Analyzing the Current Distribution in a Lead-Acid Battery Design
Some inventions haven’t changed much since they first came about…even if centuries have passed. For instance, the pop-up toaster was invented in 1921, and although enhancements have been made, it still toasts bread. Paperclips hit the market about 150 years ago and they still hold sheets of paper together. The same is true of the lead-acid battery, a device that was invented in 1859 and operated under the same basic principles as the one currently in your car.
A Powerful, Affordable, and Rechargeable Battery
Gaston Planté was a French physicist who is best known for developing the lead-acid battery in 1859. Planté’s first iteration of the battery was made up of two sheets of lead that were rolled into a spiral and separated by a piece of linen. The lead was then submerged in a solution of sulfuric acid. Although bulky and heavy in design, these batteries were powerful. One of their first uses was to power train cars when they stopped at stations so that the lights would remain on for passengers.
An illustration of Gaston Planté’s lead-acid battery. Image in the public domain in the United States, via Wikimedia Commons.
Today, the basic operating principle of lead-acid batteries has not changed. They are desirable for applications in the automotive and power industries because of their large power-to-weight ratio and low cost as well as their ability to be rechargeable via the use of a reverse current.
Although the basic way a lead-acid battery works hasn’t changed since the days of Planté, they can still be analyzed and improved for modern-day applications. Optimizing the design of a lead-acid battery grid, for example, can improve its performance and operational lifetime as well as decrease its weight. One way to do so is through electrochemical modeling.
Modeling a Lead-Acid Battery with the COMSOL® Software
Using the COMSOL Multiphysics® software along with the add-on Batteries & Fuel Cells Module, you can set up a geometry of a lead-acid battery model for analysis. The battery example discussed here is a half-cell consisting of a grid, lug, and matrix of porous electrodes surrounded by an electrolyte domain. The simulation evaluates the battery’s performance under a high load discharge of 100 A.
Geometry of the half-cell model.
The Primary Current Distribution interface is a set of predefined modeling features within the Batteries & Fuel Cells Module that is used to model the current distribution in the half-cell. When modeling using the Primary Current Distribution interface, the factors controlling the cell behavior are:
- Conductivity of the electrolyte and electrodes
- Current density
- Cell geometry
Contributions from mass transport and electrode kinetics are neglected. This interface is thus a good choice for modeling cells where the electrolyte concentration is large enough not to change significantly over time (at the chosen current density) and the contribution from charge transfer resistance is minor in comparison with the contribution from electrolyte resistance. When using the Primary Current Distribution interface for a specific set of cell materials and a specific chemistry, the cell geometry alone determines the potential field. In addition, the physics behind this interface don’t involve nonlinear expressions, which means it is easy to solve and can be used to find an approximation before setting up a more complex battery model.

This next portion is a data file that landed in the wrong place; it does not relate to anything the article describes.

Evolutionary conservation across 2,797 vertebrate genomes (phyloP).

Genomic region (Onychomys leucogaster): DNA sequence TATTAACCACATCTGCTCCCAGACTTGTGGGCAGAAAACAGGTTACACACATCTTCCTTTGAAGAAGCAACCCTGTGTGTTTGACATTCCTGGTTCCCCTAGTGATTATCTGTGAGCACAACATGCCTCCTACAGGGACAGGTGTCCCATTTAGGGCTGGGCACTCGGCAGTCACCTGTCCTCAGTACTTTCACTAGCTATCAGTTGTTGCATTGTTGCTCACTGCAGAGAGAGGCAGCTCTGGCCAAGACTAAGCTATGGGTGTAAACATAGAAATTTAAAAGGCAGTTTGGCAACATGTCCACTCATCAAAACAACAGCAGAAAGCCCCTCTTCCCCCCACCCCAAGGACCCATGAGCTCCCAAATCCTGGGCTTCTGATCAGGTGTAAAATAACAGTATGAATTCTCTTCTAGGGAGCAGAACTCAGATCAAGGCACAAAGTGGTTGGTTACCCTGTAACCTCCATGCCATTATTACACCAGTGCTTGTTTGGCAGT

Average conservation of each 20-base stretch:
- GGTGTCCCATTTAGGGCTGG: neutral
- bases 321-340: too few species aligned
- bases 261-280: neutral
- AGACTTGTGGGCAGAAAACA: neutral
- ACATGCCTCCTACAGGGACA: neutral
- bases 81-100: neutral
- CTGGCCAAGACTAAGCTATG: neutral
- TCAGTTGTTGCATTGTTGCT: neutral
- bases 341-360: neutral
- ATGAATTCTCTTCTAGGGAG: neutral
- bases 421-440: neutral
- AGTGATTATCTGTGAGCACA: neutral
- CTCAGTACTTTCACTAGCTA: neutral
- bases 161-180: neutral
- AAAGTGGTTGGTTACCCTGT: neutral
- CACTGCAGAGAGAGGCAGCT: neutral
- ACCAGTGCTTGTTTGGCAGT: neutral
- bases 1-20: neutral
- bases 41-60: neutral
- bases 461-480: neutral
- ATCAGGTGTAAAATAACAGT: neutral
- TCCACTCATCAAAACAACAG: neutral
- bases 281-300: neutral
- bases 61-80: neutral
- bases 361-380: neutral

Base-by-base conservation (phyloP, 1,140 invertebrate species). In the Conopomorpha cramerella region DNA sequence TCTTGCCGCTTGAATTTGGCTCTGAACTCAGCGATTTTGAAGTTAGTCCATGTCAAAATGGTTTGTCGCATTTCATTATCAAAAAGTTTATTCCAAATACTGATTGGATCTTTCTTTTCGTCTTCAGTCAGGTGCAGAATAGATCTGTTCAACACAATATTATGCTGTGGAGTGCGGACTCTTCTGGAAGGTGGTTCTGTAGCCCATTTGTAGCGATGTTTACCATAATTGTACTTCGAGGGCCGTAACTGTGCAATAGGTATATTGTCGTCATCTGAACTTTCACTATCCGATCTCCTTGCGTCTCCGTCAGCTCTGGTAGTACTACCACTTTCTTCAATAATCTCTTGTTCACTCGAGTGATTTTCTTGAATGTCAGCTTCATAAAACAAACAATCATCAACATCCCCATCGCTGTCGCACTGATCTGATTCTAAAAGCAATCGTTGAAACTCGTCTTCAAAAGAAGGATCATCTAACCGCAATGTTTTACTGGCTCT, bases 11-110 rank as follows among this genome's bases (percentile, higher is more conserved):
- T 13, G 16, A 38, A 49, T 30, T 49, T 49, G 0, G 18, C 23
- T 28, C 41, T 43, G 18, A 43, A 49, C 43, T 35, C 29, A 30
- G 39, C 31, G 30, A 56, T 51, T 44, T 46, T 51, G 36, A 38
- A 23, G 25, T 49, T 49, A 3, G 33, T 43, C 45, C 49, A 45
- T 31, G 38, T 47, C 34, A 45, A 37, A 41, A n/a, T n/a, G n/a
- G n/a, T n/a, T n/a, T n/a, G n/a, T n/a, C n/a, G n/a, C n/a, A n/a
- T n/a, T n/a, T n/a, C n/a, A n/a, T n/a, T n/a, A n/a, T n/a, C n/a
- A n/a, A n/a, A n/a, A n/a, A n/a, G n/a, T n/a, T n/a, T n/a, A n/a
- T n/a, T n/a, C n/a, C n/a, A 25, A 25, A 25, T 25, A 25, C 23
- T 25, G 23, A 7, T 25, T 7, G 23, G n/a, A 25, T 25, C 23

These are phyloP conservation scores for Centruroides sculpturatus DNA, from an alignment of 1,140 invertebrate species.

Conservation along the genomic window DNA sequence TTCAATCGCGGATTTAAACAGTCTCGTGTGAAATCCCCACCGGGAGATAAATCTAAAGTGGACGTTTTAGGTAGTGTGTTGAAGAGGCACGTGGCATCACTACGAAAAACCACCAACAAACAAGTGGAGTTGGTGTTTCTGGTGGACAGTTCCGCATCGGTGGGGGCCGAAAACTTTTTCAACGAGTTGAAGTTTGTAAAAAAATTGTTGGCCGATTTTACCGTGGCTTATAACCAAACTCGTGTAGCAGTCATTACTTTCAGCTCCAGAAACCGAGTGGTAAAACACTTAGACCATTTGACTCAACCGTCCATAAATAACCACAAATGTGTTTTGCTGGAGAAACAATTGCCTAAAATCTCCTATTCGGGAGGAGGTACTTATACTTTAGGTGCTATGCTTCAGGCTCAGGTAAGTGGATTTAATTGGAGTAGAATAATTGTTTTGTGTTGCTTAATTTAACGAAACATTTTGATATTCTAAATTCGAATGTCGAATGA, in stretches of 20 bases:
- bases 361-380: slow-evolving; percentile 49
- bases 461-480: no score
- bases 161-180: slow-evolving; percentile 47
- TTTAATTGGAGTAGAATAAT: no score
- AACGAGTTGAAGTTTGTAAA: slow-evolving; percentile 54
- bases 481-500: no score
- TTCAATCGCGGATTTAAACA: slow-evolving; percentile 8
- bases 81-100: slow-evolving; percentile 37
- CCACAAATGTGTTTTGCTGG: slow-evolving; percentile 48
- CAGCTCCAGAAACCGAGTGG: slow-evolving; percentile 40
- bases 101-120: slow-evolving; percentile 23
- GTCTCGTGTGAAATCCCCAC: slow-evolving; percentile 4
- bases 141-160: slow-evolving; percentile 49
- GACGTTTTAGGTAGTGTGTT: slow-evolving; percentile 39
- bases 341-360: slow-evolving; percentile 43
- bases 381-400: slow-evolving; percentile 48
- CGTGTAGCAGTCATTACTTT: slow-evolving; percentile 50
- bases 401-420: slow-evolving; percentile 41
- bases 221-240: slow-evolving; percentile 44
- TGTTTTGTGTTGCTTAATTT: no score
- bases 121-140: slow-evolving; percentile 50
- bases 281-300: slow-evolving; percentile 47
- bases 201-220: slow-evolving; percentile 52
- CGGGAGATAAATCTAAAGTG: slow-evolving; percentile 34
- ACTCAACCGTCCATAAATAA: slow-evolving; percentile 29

The Primary Current Distribution interface defines two dependent variables:
- Electric potential in the electrolyte, which here is set to zero at the external boundary parallel to the battery grid
- Electric potential in the electrodes, which is found by using the Internal Electrode Surface node to set the primary current condition
Evaluating the Electric Potential and Current Distribution in the Battery
The results of the analysis show the potential and current density for a lead-acid battery of a specific design and operating conditions. The potential in the electrolyte and porous electrode are plotted to show that the potential drop is highest in the area in the cell closest to the lug. Plotting the potential in the grid and lug gives the potential difference (0.15 V) between this area around the lug and the far corner.
The electric potential in the electrolyte and porous electrode (left) and in the grid and lug (right).
The results also show the current density distribution. For this design, the current density is two times as high in the most active region of the cell (closest to the lug) when compared to the opposite corner of the cell.
The current density distribution in the lead-acid battery model.
What do these results have to do with improving the battery’s performance? The values for the potential and current density distribution suggest that by making the frame of the grid thicker in the area around the lug corner, the current distribution will even out and become more uniform in the rest of the cell. A uniform current distribution in a lead-acid battery leads to improved performance and reliability.
Try the Primary Current Distribution in a Lead-Acid Battery Grid Electrode model yourself. Clicking on the button below will take you to the Application Gallery and (with a COMSOL Access account and valid software license) the MPH-file download.
Further Reading on Batteries
- COMSOL Now
- Today in Science
- COMSOL Now
- Today in Science